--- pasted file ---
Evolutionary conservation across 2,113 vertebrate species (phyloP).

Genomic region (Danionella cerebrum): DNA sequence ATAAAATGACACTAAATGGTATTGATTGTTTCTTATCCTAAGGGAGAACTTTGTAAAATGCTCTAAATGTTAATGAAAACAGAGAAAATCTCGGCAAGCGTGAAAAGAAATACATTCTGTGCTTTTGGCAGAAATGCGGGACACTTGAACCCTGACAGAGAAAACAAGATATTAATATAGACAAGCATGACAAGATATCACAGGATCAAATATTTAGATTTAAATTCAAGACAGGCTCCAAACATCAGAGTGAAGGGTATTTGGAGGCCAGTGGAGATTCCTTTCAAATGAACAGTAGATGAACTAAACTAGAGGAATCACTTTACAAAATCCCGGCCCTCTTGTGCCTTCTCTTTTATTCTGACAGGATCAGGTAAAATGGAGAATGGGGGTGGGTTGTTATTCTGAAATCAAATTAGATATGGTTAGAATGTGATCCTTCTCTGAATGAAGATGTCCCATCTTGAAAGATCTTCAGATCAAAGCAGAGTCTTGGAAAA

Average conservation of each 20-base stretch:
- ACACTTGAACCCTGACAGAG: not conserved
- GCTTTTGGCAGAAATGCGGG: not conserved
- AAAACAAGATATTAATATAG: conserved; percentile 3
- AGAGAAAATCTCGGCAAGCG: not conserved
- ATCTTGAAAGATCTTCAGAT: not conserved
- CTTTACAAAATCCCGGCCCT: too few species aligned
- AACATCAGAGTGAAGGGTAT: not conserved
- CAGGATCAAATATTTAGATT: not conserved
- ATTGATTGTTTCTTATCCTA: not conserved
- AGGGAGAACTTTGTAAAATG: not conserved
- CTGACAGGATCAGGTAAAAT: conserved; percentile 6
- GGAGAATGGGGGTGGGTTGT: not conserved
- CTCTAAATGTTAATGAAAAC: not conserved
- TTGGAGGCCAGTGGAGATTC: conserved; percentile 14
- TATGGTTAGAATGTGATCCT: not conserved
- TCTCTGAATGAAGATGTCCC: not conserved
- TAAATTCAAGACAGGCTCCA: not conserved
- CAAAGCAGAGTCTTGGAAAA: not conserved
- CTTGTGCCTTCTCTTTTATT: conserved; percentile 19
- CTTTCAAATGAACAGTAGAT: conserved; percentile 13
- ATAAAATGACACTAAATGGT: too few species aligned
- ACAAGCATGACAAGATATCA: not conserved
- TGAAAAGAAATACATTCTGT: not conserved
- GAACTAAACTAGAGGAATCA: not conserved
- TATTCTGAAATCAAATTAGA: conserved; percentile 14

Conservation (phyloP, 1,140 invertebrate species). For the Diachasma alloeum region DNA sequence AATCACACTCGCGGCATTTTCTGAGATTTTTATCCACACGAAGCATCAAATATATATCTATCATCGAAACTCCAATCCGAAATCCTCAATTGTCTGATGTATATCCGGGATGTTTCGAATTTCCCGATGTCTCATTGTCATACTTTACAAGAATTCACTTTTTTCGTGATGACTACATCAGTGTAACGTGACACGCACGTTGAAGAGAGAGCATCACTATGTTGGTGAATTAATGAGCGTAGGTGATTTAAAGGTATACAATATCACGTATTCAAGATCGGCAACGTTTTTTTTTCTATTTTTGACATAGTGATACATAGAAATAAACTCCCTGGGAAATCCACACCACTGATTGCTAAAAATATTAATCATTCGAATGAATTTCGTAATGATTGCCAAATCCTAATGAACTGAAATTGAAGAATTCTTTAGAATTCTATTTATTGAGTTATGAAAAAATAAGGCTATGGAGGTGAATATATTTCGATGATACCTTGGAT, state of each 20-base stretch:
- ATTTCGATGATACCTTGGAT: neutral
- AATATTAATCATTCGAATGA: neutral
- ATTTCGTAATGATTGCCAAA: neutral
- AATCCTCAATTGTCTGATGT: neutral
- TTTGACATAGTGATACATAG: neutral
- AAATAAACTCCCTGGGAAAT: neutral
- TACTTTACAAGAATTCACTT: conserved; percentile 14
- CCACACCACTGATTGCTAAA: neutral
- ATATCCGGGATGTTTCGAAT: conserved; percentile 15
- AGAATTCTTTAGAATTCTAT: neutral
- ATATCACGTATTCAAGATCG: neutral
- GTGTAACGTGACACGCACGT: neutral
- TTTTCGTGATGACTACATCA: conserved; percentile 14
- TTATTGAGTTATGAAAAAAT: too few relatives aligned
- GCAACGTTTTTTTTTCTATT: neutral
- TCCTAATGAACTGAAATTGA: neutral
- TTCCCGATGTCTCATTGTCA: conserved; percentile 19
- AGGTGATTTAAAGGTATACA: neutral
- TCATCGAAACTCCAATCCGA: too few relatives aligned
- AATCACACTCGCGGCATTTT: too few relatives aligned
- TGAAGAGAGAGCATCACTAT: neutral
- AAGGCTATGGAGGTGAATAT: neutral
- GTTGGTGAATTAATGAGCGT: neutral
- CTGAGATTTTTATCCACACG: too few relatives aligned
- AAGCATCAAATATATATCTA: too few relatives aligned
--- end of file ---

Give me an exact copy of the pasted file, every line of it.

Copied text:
Evolutionary conservation across 2,113 vertebrate species (phyloP).

Genomic region (Danionella cerebrum): DNA sequence ATAAAATGACACTAAATGGTATTGATTGTTTCTTATCCTAAGGGAGAACTTTGTAAAATGCTCTAAATGTTAATGAAAACAGAGAAAATCTCGGCAAGCGTGAAAAGAAATACATTCTGTGCTTTTGGCAGAAATGCGGGACACTTGAACCCTGACAGAGAAAACAAGATATTAATATAGACAAGCATGACAAGATATCACAGGATCAAATATTTAGATTTAAATTCAAGACAGGCTCCAAACATCAGAGTGAAGGGTATTTGGAGGCCAGTGGAGATTCCTTTCAAATGAACAGTAGATGAACTAAACTAGAGGAATCACTTTACAAAATCCCGGCCCTCTTGTGCCTTCTCTTTTATTCTGACAGGATCAGGTAAAATGGAGAATGGGGGTGGGTTGTTATTCTGAAATCAAATTAGATATGGTTAGAATGTGATCCTTCTCTGAATGAAGATGTCCCATCTTGAAAGATCTTCAGATCAAAGCAGAGTCTTGGAAAA

Average conservation of each 20-base stretch:
- ACACTTGAACCCTGACAGAG: not conserved
- GCTTTTGGCAGAAATGCGGG: not conserved
- AAAACAAGATATTAATATAG: conserved; percentile 3
- AGAGAAAATCTCGGCAAGCG: not conserved
- ATCTTGAAAGATCTTCAGAT: not conserved
- CTTTACAAAATCCCGGCCCT: too few species aligned
- AACATCAGAGTGAAGGGTAT: not conserved
- CAGGATCAAATATTTAGATT: not conserved
- ATTGATTGTTTCTTATCCTA: not conserved
- AGGGAGAACTTTGTAAAATG: not conserved
- CTGACAGGATCAGGTAAAAT: conserved; percentile 6
- GGAGAATGGGGGTGGGTTGT: not conserved
- CTCTAAATGTTAATGAAAAC: not conserved
- TTGGAGGCCAGTGGAGATTC: conserved; percentile 14
- TATGGTTAGAATGTGATCCT: not conserved
- TCTCTGAATGAAGATGTCCC: not conserved
- TAAATTCAAGACAGGCTCCA: not conserved
- CAAAGCAGAGTCTTGGAAAA: not conserved
- CTTGTGCCTTCTCTTTTATT: conserved; percentile 19
- CTTTCAAATGAACAGTAGAT: conserved; percentile 13
- ATAAAATGACACTAAATGGT: too few species aligned
- ACAAGCATGACAAGATATCA: not conserved
- TGAAAAGAAATACATTCTGT: not conserved
- GAACTAAACTAGAGGAATCA: not conserved
- TATTCTGAAATCAAATTAGA: conserved; percentile 14

Conservation (phyloP, 1,140 invertebrate species). For the Diachasma alloeum region DNA sequence AATCACACTCGCGGCATTTTCTGAGATTTTTATCCACACGAAGCATCAAATATATATCTATCATCGAAACTCCAATCCGAAATCCTCAATTGTCTGATGTATATCCGGGATGTTTCGAATTTCCCGATGTCTCATTGTCATACTTTACAAGAATTCACTTTTTTCGTGATGACTACATCAGTGTAACGTGACACGCACGTTGAAGAGAGAGCATCACTATGTTGGTGAATTAATGAGCGTAGGTGATTTAAAGGTATACAATATCACGTATTCAAGATCGGCAACGTTTTTTTTTCTATTTTTGACATAGTGATACATAGAAATAAACTCCCTGGGAAATCCACACCACTGATTGCTAAAAATATTAATCATTCGAATGAATTTCGTAATGATTGCCAAATCCTAATGAACTGAAATTGAAGAATTCTTTAGAATTCTATTTATTGAGTTATGAAAAAATAAGGCTATGGAGGTGAATATATTTCGATGATACCTTGGAT, state of each 20-base stretch:
- ATTTCGATGATACCTTGGAT: neutral
- AATATTAATCATTCGAATGA: neutral
- ATTTCGTAATGATTGCCAAA: neutral
- AATCCTCAATTGTCTGATGT: neutral
- TTTGACATAGTGATACATAG: neutral
- AAATAAACTCCCTGGGAAAT: neutral
- TACTTTACAAGAATTCACTT: conserved; percentile 14
- CCACACCACTGATTGCTAAA: neutral
- ATATCCGGGATGTTTCGAAT: conserved; percentile 15
- AGAATTCTTTAGAATTCTAT: neutral
- ATATCACGTATTCAAGATCG: neutral
- GTGTAACGTGACACGCACGT: neutral
- TTTTCGTGATGACTACATCA: conserved; percentile 14
- TTATTGAGTTATGAAAAAAT: too few relatives aligned
- GCAACGTTTTTTTTTCTATT: neutral
- TCCTAATGAACTGAAATTGA: neutral
- TTCCCGATGTCTCATTGTCA: conserved; percentile 19
- AGGTGATTTAAAGGTATACA: neutral
- TCATCGAAACTCCAATCCGA: too few relatives aligned
- AATCACACTCGCGGCATTTT: too few relatives aligned
- TGAAGAGAGAGCATCACTAT: neutral
- AAGGCTATGGAGGTGAATAT: neutral
- GTTGGTGAATTAATGAGCGT: neutral
- CTGAGATTTTTATCCACACG: too few relatives aligned
- AAGCATCAAATATATATCTA: too few relatives aligned